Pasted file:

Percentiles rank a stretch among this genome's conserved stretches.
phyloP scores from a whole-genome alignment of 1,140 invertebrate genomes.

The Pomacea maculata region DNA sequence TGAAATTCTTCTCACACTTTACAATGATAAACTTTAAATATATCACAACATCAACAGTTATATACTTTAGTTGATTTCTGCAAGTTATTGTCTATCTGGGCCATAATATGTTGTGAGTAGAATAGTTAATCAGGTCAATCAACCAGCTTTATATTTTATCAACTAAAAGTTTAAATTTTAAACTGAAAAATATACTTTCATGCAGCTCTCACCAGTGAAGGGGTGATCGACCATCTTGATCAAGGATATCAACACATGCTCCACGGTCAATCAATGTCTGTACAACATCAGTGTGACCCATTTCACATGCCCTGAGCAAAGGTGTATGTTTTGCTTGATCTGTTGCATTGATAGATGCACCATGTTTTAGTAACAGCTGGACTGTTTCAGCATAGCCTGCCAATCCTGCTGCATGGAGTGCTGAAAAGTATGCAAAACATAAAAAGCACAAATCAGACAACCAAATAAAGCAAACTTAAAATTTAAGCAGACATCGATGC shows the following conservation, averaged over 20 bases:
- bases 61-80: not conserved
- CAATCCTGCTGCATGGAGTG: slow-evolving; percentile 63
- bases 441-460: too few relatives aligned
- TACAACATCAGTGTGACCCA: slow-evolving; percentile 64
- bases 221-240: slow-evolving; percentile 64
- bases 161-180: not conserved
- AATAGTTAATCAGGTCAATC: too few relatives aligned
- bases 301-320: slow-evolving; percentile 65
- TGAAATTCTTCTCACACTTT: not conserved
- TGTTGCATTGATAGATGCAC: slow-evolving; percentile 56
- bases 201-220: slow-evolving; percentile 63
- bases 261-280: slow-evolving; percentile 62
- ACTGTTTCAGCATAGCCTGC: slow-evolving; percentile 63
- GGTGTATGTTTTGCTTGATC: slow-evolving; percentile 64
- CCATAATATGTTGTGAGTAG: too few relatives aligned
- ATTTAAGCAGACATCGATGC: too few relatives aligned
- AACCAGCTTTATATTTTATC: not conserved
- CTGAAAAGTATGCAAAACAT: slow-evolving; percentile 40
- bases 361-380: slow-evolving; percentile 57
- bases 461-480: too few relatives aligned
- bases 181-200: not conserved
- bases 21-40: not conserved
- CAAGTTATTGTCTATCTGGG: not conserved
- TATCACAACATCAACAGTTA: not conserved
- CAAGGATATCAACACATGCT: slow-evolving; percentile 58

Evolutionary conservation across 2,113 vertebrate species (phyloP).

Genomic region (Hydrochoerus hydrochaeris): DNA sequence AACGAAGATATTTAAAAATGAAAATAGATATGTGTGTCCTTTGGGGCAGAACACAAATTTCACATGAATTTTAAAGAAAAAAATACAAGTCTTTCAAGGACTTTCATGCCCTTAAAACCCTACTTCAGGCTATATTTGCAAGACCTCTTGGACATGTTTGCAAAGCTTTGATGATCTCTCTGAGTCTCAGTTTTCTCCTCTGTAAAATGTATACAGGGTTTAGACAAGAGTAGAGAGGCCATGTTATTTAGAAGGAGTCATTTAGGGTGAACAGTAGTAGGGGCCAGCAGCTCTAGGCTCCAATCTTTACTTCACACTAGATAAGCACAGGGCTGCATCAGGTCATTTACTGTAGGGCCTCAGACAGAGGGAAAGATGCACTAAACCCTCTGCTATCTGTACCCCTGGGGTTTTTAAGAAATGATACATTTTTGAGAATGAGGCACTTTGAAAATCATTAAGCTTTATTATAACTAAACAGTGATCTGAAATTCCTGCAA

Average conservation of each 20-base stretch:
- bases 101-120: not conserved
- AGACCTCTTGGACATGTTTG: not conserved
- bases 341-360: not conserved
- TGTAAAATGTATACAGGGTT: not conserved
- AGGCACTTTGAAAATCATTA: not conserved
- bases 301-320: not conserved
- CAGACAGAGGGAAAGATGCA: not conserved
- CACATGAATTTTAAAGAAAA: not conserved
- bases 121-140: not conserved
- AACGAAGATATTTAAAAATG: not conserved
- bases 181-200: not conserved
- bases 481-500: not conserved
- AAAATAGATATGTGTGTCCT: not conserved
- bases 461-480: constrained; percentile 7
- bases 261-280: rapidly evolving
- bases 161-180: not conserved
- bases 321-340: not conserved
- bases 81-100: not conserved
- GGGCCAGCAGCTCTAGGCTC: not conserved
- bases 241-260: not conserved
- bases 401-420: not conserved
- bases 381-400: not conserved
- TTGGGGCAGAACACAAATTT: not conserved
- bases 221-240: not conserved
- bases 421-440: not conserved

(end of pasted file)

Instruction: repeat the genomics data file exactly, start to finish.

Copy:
Percentiles rank a stretch among this genome's conserved stretches.
phyloP scores from a whole-genome alignment of 1,140 invertebrate genomes.

The Pomacea maculata region DNA sequence TGAAATTCTTCTCACACTTTACAATGATAAACTTTAAATATATCACAACATCAACAGTTATATACTTTAGTTGATTTCTGCAAGTTATTGTCTATCTGGGCCATAATATGTTGTGAGTAGAATAGTTAATCAGGTCAATCAACCAGCTTTATATTTTATCAACTAAAAGTTTAAATTTTAAACTGAAAAATATACTTTCATGCAGCTCTCACCAGTGAAGGGGTGATCGACCATCTTGATCAAGGATATCAACACATGCTCCACGGTCAATCAATGTCTGTACAACATCAGTGTGACCCATTTCACATGCCCTGAGCAAAGGTGTATGTTTTGCTTGATCTGTTGCATTGATAGATGCACCATGTTTTAGTAACAGCTGGACTGTTTCAGCATAGCCTGCCAATCCTGCTGCATGGAGTGCTGAAAAGTATGCAAAACATAAAAAGCACAAATCAGACAACCAAATAAAGCAAACTTAAAATTTAAGCAGACATCGATGC shows the following conservation, averaged over 20 bases:
- bases 61-80: not conserved
- CAATCCTGCTGCATGGAGTG: slow-evolving; percentile 63
- bases 441-460: too few relatives aligned
- TACAACATCAGTGTGACCCA: slow-evolving; percentile 64
- bases 221-240: slow-evolving; percentile 64
- bases 161-180: not conserved
- AATAGTTAATCAGGTCAATC: too few relatives aligned
- bases 301-320: slow-evolving; percentile 65
- TGAAATTCTTCTCACACTTT: not conserved
- TGTTGCATTGATAGATGCAC: slow-evolving; percentile 56
- bases 201-220: slow-evolving; percentile 63
- bases 261-280: slow-evolving; percentile 62
- ACTGTTTCAGCATAGCCTGC: slow-evolving; percentile 63
- GGTGTATGTTTTGCTTGATC: slow-evolving; percentile 64
- CCATAATATGTTGTGAGTAG: too few relatives aligned
- ATTTAAGCAGACATCGATGC: too few relatives aligned
- AACCAGCTTTATATTTTATC: not conserved
- CTGAAAAGTATGCAAAACAT: slow-evolving; percentile 40
- bases 361-380: slow-evolving; percentile 57
- bases 461-480: too few relatives aligned
- bases 181-200: not conserved
- bases 21-40: not conserved
- CAAGTTATTGTCTATCTGGG: not conserved
- TATCACAACATCAACAGTTA: not conserved
- CAAGGATATCAACACATGCT: slow-evolving; percentile 58

Evolutionary conservation across 2,113 vertebrate species (phyloP).

Genomic region (Hydrochoerus hydrochaeris): DNA sequence AACGAAGATATTTAAAAATGAAAATAGATATGTGTGTCCTTTGGGGCAGAACACAAATTTCACATGAATTTTAAAGAAAAAAATACAAGTCTTTCAAGGACTTTCATGCCCTTAAAACCCTACTTCAGGCTATATTTGCAAGACCTCTTGGACATGTTTGCAAAGCTTTGATGATCTCTCTGAGTCTCAGTTTTCTCCTCTGTAAAATGTATACAGGGTTTAGACAAGAGTAGAGAGGCCATGTTATTTAGAAGGAGTCATTTAGGGTGAACAGTAGTAGGGGCCAGCAGCTCTAGGCTCCAATCTTTACTTCACACTAGATAAGCACAGGGCTGCATCAGGTCATTTACTGTAGGGCCTCAGACAGAGGGAAAGATGCACTAAACCCTCTGCTATCTGTACCCCTGGGGTTTTTAAGAAATGATACATTTTTGAGAATGAGGCACTTTGAAAATCATTAAGCTTTATTATAACTAAACAGTGATCTGAAATTCCTGCAA

Average conservation of each 20-base stretch:
- bases 101-120: not conserved
- AGACCTCTTGGACATGTTTG: not conserved
- bases 341-360: not conserved
- TGTAAAATGTATACAGGGTT: not conserved
- AGGCACTTTGAAAATCATTA: not conserved
- bases 301-320: not conserved
- CAGACAGAGGGAAAGATGCA: not conserved
- CACATGAATTTTAAAGAAAA: not conserved
- bases 121-140: not conserved
- AACGAAGATATTTAAAAATG: not conserved
- bases 181-200: not conserved
- bases 481-500: not conserved
- AAAATAGATATGTGTGTCCT: not conserved
- bases 461-480: constrained; percentile 7
- bases 261-280: rapidly evolving
- bases 161-180: not conserved
- bases 321-340: not conserved
- bases 81-100: not conserved
- GGGCCAGCAGCTCTAGGCTC: not conserved
- bases 241-260: not conserved
- bases 401-420: not conserved
- bases 381-400: not conserved
- TTGGGGCAGAACACAAATTT: not conserved
- bases 221-240: not conserved
- bases 421-440: not conserved